The Dutch elm is a hybrid of the Wych elm and the field elm. The tree can grow more than 30 meters high.
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- The Dutch elm is non-toxic, leaves and inner bark are edible. However, long-term exposure to elm sawdust (forestry) can cause hypersensitivity.
Dutch elm – (Ulmus ×hollandica), a hybrid of the Wych elm (Ulmus glabra) and the field elm (Ulmus minor). The tree can grow more than 30 meters high. The bark is grooved. The leaf has two unequal halves. The Dutch elm is susceptible to the Dutch elm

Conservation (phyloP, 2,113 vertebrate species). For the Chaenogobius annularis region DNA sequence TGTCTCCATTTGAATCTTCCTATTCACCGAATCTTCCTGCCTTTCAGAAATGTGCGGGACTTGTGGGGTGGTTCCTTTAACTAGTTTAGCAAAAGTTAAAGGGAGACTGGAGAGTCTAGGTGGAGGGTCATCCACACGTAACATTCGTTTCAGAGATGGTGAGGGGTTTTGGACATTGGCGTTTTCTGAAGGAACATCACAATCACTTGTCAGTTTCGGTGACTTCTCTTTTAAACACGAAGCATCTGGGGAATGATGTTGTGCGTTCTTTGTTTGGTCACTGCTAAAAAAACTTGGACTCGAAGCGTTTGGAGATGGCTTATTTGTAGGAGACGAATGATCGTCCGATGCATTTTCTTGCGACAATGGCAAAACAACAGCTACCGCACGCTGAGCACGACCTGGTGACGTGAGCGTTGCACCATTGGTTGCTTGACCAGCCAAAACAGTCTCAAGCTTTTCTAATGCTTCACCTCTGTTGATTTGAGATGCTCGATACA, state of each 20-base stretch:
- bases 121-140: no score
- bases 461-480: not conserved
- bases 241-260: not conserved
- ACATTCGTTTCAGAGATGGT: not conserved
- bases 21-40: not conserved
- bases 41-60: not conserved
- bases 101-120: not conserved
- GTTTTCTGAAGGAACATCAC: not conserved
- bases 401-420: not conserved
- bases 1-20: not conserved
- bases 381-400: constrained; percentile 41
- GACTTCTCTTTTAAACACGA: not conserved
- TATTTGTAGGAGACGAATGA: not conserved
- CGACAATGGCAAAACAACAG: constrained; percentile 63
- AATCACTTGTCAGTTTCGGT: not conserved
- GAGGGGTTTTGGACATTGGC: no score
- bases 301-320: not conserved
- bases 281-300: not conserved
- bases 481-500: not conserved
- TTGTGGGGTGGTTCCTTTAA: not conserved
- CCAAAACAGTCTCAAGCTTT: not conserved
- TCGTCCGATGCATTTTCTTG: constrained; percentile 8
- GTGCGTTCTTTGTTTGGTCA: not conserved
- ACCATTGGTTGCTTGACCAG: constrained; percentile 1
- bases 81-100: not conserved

A well-known cultivar of the Dutch elm is the Ulmus Hollandica Wredei Golden Elm (Ulmus × hollandica ‘Wredei’).
Zigzag pattern in leaf: Elm zigzag sawfly (Aproceros leucopoda).
Adult cockchafer (Melolontha melolontha) eats leaves and flowers: cockchafer. Cockchafers can become a nuisance and eat entire trees bare.
Fungi & diseases
Branches wilt, die, then the whole tree dies: Dutch elm disease.
Small, orange-red raised spots appear on affected branches, which can be either dead or living branches: Coral spot (Nectria cinnabarina).
Woodpeckers are often found on elms, sometimes causing damage by making nest cavities in often young elms.